noting as one of four factors of defendant's prima facie case “that the district attorney had excluded many black persons after engaging in no more than desultory voir dire”Summary of this case from Carrera v. Ayers
Docket No. Crim. 19519.
February 13, 1979.
Appeal from Superior Court of the City and County of San Francisco, No. 90014, Claude D. Perasso, Judge.
Robert D. Carrow and John F. Cruikshank, Jr., under appointments by the Supreme Court, Robert Y. Bell, James Larson, Doron Weinberg and Larson Weinberg for Defendants and Appellants.
Paul N. Halvonik, State Public Defender, Clifton R. Jeffers, Chief Assistant State Public Defender, Ezra Hendon, Deputy State Public Defender, Jerome B. Falk, Jr., Anthony G. Amsterdam, Jack Greenberg, James M. Nabrit III, Peggy C. Davis, Linda S. Greene, David Evan Kendall, Lowell Johnston, Charles C. Marson, Margaret C. Crosby, Alan L. Schlosser, Robert Nicco, Public Defender (San Francisco), Sheldon Portman, Public Defender (Santa Clara), Kenneth M. Wells, Public Defender (Sacramento), Ephraim Margolin and Dennis P. Riordan, Deputy State Public Defender, as Amici Curiae on behalf of Defendants and Appellants.
Evelle J. Younger, Attorney General, Jack R. Winkler, Chief Assistant Attorney General, Edward P. O'Brien, Assistant Attorney General, Timothy A. Reardon, Robert R. Granucci, William D. Stein and Herbert F. Wilkinson, Deputy Attorneys General, for Plaintiff and Respondent.
In March 1976, defendants Eugene Allen and Ernest E. Graham were convicted of violating Penal Code section 4500, aggravated assault by a life prisoner. At the time the offense was committed, section 4500 prescribed the death penalty as the automatic, mandatory punishment whenever, as in this case, the assault was directed against a nonprisoner and resulted in the victim's death within a year and a day. Accordingly, the trial court sentenced both defendants to death. The case is now before this court pursuant to the statutorily prescribed automatic appeal. (Cal. Const., art. VI, § 11; Pen. Code, § 1239, subd. (b).)
On appeal, defendants attack their convictions on numerous grounds. In view of this court's recent decision in People v. Wheeler (1978) 22 Cal.3d 258 [ 148 Cal.Rptr. 890, 583 P.2d 748], however, we find it necessary to address only defendants' principal challenge to the verdict of guilt, an attack focusing upon the prosecutorial use of peremptory challenges to exclude all potential jurors who were black from the petit jury. In Wheeler, we concluded that under the California Constitution the prosecution may not exercise its peremptory challenges on the basis of "group bias" to exclude potential jurors from a jury in a criminal case; pursuant to that conclusion, we held that when a defendant makes a prima facie showing that the prosecution has used its peremptory challenges in such a manner in a particular case, the burden shifts to the prosecution to demonstrate that the peremptory challenges in question have not been based on group bias but rather rest on independent, legitimate grounds.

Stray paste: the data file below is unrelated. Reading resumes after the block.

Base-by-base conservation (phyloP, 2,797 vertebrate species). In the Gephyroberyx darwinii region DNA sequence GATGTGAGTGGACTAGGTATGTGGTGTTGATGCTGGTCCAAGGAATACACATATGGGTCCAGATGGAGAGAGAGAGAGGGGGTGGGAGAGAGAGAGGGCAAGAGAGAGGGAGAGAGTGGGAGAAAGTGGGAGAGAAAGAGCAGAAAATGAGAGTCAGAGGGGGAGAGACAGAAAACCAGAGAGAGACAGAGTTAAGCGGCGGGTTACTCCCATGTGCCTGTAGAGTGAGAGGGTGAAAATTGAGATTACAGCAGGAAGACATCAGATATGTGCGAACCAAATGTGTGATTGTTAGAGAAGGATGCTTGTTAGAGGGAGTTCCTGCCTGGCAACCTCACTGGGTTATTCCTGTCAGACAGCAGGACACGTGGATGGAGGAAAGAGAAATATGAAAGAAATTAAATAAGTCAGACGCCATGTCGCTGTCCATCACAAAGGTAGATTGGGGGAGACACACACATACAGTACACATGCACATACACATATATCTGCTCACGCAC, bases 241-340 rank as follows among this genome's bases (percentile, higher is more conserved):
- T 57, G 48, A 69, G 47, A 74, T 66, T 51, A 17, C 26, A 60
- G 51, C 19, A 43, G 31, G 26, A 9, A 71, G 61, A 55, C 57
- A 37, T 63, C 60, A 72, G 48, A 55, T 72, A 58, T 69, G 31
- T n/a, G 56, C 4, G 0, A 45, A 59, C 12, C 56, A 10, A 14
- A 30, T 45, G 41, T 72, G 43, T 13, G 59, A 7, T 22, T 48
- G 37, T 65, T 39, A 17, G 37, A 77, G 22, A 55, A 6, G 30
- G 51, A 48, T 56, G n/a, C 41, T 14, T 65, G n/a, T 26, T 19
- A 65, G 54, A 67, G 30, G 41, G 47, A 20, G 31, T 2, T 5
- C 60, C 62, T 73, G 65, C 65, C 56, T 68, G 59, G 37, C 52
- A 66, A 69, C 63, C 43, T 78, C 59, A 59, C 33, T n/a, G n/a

As we shall explain, under the guidelines articulated in Wheeler defendants in the instant case clearly established a prima facie case that the prosecution was exercising its peremptory challenges in an unconstitutional fashion. Inasmuch as the record contains no justification for the prosecution's challenged course of conduct, our Wheeler decision establishes that the trial court erred in rejecting defendants' objections to the jury selection process and in permitting the case to be tried by a jury from which black prospective jurors had been unconstitutionally excluded. Accordingly, we conclude that the judgments must be reversed.
1. The facts and proceedings below.
On November 27, 1973, a state correctional officer was assaulted and stabbed numerous times while on duty in Deuel Vocational Institute, a state prison facility; the officer died the same day as a result of the injuries sustained in the attack. On December 5, 1973, the San Joaquin County Grand Jury returned a two-count indictment against defendants as a result of the incident; the indictment charged both with violation of Penal Code section 187 (murder) and section 4500 (aggravated assault by a life prisoner).